Tuesday, August 02, 2005

Caveat Vendor

The Gotham Gazette has a little vignette this week, redolent with compassion, about the City’s recently passed legislation allowing undocumented immigrants to receive vending licenses. What disturbs us, and the author graciously records our comments, is the perspective of some of the immigrant groups who prefer not to make any distinction between legal and illegal immigration. Flor Bermudez of Esperanza Del Barrio, captures this spirit:

“We’re all very happy. The city will no longer discriminate against immigrants in the licensing process.”
Well pardon us for pointing out that this City has never discriminated against immigrants in any licensing process if they had managed to arrive here legally. One of the requisites of many city licenses is the absence of a criminal record. For instance, if you break the law you can be denied the right to haul garbage. The law of the land, vis-à-vis immigration, is that you can’t just sneak into the country. That is why such immigrants, undocumented though they may be, have been characterized more appropriately as illegal.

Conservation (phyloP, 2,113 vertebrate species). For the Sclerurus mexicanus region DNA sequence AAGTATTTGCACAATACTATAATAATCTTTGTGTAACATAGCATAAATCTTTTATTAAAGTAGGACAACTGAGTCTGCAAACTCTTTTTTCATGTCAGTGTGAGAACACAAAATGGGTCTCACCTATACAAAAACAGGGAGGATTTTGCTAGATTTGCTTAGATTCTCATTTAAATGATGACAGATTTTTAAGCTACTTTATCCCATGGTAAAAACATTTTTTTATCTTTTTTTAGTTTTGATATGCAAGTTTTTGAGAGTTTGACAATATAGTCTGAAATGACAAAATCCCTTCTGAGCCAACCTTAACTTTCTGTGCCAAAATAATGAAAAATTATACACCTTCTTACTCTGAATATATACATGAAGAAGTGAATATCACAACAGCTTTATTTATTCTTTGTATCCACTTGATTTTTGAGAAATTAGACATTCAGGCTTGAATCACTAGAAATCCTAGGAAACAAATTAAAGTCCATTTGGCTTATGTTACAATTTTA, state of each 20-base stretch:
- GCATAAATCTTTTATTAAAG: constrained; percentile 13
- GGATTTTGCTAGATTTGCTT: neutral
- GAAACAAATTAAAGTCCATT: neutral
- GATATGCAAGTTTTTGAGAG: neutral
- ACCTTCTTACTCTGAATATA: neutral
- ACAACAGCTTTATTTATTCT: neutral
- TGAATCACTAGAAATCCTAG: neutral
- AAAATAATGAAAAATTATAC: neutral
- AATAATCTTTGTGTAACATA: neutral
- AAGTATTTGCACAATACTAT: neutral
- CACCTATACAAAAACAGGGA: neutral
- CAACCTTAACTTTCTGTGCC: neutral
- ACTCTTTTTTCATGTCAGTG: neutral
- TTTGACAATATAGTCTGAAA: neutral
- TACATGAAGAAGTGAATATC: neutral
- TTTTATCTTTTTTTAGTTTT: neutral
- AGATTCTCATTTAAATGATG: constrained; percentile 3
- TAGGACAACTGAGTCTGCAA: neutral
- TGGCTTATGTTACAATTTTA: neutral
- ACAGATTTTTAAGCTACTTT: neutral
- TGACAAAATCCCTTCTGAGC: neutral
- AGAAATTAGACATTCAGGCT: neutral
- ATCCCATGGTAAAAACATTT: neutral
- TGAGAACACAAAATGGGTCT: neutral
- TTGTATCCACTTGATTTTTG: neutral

All of which leaves out Ms. Bermudez’s larger objective: the promiscuous expansion of the number of vending licenses. The Gotham Gazette does tackle the issue obliquely but does so in such a way as to minimize the potential danger. When Richard Lipsky of the Alliance points out the danger to small stores the Gazette quotes DCA spokesperson Dena Improta, saying that the number of licenses are fixed and:

“allowing undocumented immigrants to apply for licenses would not threaten small business with more competition while the license limits are still intact.”
To its credit, the Gazette goes on to mention that there is another bill, also sponsored by Charles Barron, that would increase the number of licenses. It is precisely at this point that the compassionate slippery slope takes over at the expense of small neighborhood store owners, a great proportion of whom are also struggling immigrants.